Sunday, August 3, 2008

From Bialik and Ravnitsky's introduction

This is from Bialik and Ravnitsky's introduction to Sefer Ha-Aggadah. The introduction was not translated for the English edition, so this is my translation, which does not even attempt to emulate Bialik's linguistic virtuosity. Those who can read it in Hebrew are encouraged to do so.


Aggadah is the main literary form that dominated for centuries in the world of free expression, national and personal, of the nation of Israel.

According to its nature, aggadah is not a temporary and passing literary vision, but rather it is a classic creation of the spirit of our people, a creation that has fruits for its time and whose principal endures for the generations. At its essence and in general it is one of the great revelations of the spirit of the people and its individuals. Many generations and persons have sunk into it, knowingly or unknowingly, the power of their excellent creation and all the richness of their spirit; many generations have cared for building it and improving it until it became an entire world unto itself, an amazing and unique world, with its own grace and beauty. And a creation like this -- it is impossible for it not to have much from the eternal and the universal, which must remain existing as it is, in its image and in its likeness, as an exemplary creation for the generations of the world.

As far as its content -- aggadah includes many subjects from the views of the people and its individuals on the nation of Israel and its national holdings, on its eternal life and its temporal life, on its events and its future, on the great ones of the nation, their happenings and deeds, their ways and traits, on humanity and the world, on beliefs and faith, on the wisdom of life and on "the mystery of the world" (or "the eternal questions", in contemporary language), on "the kingdom of earth" and "the kingdom of heaven", etc. etc. -- all said, there is no field of feeling and thought, from those, of course, reached by the power of knowledge and imagination in those days -- on which aggadah does not touch in some way.

As far as its form -- almost all of the literary genres that were used in Israel in the aforementioned fields in those days made their way into aggadah: stories of deeds and conversations, real and imaginary descriptions, homilies and sayings, proverbs and clarifications, words of poetry and song, embellishments, words of [?] and words of jokes, language of wisdom and riddles, etc. etc.

And the linguistic style of aggadah has also arrived -- in selected examples, of course -- at a great fullness. This style is clear and simple, easy and flowing, comfortable and spacious, having much of the constancy and exactness of developed literary language, much -- from the pent up and faithful internal warmth of the language of the heart, much from the picturesqueness and exaggeration of the power of the popular imagination, and much from the terseness and sharpness of the language of the sages and popular proverbs. In some of the most ancient divisions of aggadah (mishnayot and baraitot) much of the essential vitality and refreshed health of the real language of the people is preserved, a language from which the "scent of the earth" has not yet faded, and whose natural connection between it and its people still stands and endures in a known measure.

One who wants, then, to get to know the nation of Israel from the aforementioned sides -- has no choice but to "go to the aggadah", this literary field that is great in quantity and quality, multifaceted and heterogeneous, which is a unique division of the people of Israel, and for many centuries after the "sealing of vision", the spirit of our people and its creative power have been clothed in it in such a unique way and in an original way with no model in subsequent generations.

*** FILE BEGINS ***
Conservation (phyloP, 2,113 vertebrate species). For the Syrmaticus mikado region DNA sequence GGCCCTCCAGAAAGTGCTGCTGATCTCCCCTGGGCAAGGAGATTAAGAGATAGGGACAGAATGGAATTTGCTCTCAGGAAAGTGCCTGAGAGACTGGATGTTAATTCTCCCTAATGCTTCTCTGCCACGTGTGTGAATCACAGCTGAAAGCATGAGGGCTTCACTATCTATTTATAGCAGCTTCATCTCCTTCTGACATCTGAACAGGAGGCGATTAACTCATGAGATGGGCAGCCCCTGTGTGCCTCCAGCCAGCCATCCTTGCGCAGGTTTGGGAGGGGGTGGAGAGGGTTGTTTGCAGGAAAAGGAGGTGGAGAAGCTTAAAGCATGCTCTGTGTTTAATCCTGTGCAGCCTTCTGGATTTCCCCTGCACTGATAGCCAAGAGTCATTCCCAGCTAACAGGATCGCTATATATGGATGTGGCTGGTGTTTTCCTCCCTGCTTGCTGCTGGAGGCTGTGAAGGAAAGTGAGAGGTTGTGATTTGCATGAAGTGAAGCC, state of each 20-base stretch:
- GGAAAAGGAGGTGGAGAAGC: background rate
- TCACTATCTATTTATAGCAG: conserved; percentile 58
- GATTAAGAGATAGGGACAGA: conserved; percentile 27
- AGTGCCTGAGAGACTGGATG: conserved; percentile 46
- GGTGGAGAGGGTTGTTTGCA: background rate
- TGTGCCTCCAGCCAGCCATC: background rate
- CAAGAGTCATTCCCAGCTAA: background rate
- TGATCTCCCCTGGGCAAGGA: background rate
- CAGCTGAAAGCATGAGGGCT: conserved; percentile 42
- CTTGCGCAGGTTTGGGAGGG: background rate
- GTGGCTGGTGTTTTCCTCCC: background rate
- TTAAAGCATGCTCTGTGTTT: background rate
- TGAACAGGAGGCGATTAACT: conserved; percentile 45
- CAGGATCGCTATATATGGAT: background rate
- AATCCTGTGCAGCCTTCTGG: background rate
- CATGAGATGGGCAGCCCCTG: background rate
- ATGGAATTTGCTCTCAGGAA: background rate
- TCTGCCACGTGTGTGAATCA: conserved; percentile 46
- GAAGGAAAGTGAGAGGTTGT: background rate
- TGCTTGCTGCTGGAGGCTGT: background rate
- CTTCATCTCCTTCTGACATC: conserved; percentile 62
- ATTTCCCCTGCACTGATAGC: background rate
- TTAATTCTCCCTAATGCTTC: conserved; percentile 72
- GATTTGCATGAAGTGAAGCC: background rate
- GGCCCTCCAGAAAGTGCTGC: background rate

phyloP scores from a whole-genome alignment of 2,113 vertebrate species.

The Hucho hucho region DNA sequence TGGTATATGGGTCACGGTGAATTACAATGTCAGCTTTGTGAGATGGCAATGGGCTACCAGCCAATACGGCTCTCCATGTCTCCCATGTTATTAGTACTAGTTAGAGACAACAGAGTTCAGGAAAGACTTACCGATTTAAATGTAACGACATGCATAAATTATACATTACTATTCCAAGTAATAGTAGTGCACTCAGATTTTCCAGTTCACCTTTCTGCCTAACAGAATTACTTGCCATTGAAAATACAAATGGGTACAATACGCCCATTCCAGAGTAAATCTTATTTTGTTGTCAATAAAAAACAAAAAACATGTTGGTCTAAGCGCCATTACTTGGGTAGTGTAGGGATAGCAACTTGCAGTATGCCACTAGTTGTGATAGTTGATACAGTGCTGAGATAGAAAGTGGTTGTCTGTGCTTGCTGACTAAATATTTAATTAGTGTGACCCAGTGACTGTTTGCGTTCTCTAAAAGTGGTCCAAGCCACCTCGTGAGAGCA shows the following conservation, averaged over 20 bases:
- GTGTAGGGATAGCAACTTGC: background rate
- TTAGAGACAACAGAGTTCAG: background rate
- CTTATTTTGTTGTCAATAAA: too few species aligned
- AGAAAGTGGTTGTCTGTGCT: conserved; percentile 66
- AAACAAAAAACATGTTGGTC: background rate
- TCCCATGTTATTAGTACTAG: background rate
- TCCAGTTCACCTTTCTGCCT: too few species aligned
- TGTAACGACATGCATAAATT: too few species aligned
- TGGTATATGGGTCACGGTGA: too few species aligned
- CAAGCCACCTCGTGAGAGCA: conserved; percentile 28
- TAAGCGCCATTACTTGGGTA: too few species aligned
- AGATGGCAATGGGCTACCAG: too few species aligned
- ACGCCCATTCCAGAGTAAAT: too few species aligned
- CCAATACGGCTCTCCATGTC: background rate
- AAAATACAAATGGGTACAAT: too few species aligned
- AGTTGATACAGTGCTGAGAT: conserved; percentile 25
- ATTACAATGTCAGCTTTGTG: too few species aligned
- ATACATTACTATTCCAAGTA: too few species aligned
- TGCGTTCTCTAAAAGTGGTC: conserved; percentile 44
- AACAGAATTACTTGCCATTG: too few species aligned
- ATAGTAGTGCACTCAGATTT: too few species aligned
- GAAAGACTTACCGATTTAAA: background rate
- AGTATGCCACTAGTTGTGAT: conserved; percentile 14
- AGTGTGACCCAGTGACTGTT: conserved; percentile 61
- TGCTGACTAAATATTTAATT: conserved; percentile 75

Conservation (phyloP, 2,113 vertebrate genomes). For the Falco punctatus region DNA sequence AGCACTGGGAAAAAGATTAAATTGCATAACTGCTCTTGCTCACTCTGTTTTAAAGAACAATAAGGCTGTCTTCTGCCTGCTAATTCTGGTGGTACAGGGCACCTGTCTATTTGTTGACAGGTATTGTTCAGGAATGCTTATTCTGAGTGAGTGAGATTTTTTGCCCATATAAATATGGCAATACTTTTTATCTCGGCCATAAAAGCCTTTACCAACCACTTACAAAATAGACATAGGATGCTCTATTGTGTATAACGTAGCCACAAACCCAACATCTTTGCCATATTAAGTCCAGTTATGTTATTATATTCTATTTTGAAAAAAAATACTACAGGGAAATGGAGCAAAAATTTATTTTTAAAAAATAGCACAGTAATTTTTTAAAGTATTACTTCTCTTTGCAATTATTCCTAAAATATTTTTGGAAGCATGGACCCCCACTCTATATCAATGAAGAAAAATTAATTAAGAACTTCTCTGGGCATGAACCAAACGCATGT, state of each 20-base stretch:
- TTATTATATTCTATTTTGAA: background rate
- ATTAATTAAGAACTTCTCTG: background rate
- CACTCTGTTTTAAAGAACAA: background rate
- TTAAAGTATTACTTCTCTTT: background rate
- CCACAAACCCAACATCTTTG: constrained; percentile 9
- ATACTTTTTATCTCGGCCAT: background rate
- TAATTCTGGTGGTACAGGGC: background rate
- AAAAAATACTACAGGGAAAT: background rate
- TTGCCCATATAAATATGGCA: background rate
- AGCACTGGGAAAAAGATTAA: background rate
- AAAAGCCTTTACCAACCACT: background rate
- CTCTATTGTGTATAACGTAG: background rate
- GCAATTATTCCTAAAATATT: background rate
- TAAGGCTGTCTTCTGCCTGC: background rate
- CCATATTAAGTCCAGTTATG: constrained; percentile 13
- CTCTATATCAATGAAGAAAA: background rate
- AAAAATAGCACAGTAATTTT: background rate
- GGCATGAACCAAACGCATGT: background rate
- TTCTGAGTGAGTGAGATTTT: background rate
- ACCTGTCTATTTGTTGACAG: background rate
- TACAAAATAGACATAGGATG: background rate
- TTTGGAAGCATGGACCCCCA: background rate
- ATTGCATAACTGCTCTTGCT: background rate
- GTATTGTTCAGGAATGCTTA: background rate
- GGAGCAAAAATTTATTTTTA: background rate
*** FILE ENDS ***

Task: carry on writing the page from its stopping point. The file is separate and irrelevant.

Through aggadah one enters the house of the complete life of the nation of Israel and looks at its "innermost". One comes to know the sovereign of the nation and peeks into its world as it is, its customs and its character, its unique light and atmosphere, as it is built and improved in the heart of the whole nation, from its small ones to its great ones. Because aggadah in its entirety is not the inheritance of individuals, but is a shared creation of the whole nation, and all are partners in the creations of its world.

1 comment:

Iyov said...

The last paragraph is a very beautiful translation.

From a mystical perspective, the study of aggada is central, because the “secrets of the Torah” are contained there -- here is a classic expression of the Lurianic-Hasidic from R. Schneur Zalman (the Baal HaTanya)'s 23rd letter of Iggeres HaKodesh:

על כן, אהובי אחיי ורעיי, אל נא תרעו הרעה הגדולה הזאת ותנו כבוד לה׳ אלקיכם בטרם יחשך, דהיינו בין מנחה למעריב כל ימות החול ללמוד בעשרה פנימיות התורה, שהיא אגדה שבספר עין יעקב שרוב סודות התורה גנוזין בה ומכפרת עונותיו של אדם כמבואר בכתבי האריז״ל הן דרכי ה׳ שילך בהם האדם וישית עצות בנפשו במילי דשמיא ובמילי דעלמא, וכידוע לכל חכמי לב וגם ללמוד מעט בשלחן ערוך, אורח חיים, הלכות הצריכות לכל אדם

Therefore, my beloved ones, my brethren and friends: do not commit this great evil [of turning worship before or after prayer into "a company of scoffers"] and “give glory unto the Lord your God before it grows dark,” i.e., between Minchah and Maariv every weekday, by studying in groups of [at least] ten the innermost [i.e., the mystical] dimension of the Torah, i.e., the Aggadah contained in Ein Yaakov. For most of the secrets of the Torah are concealed in it; moreover, it atones man’s sins, as explained in the writings of R. Isaac Luria, of blessed memory. As to the revealed [non-mystical] passages in [the Aggadah], these are the ways of God in which a man ought to walk,and [they enable him] to take counsel in his soul in heavenly matters and in worldly matters, as is known to all the wise of heart.

[Adapted from here.]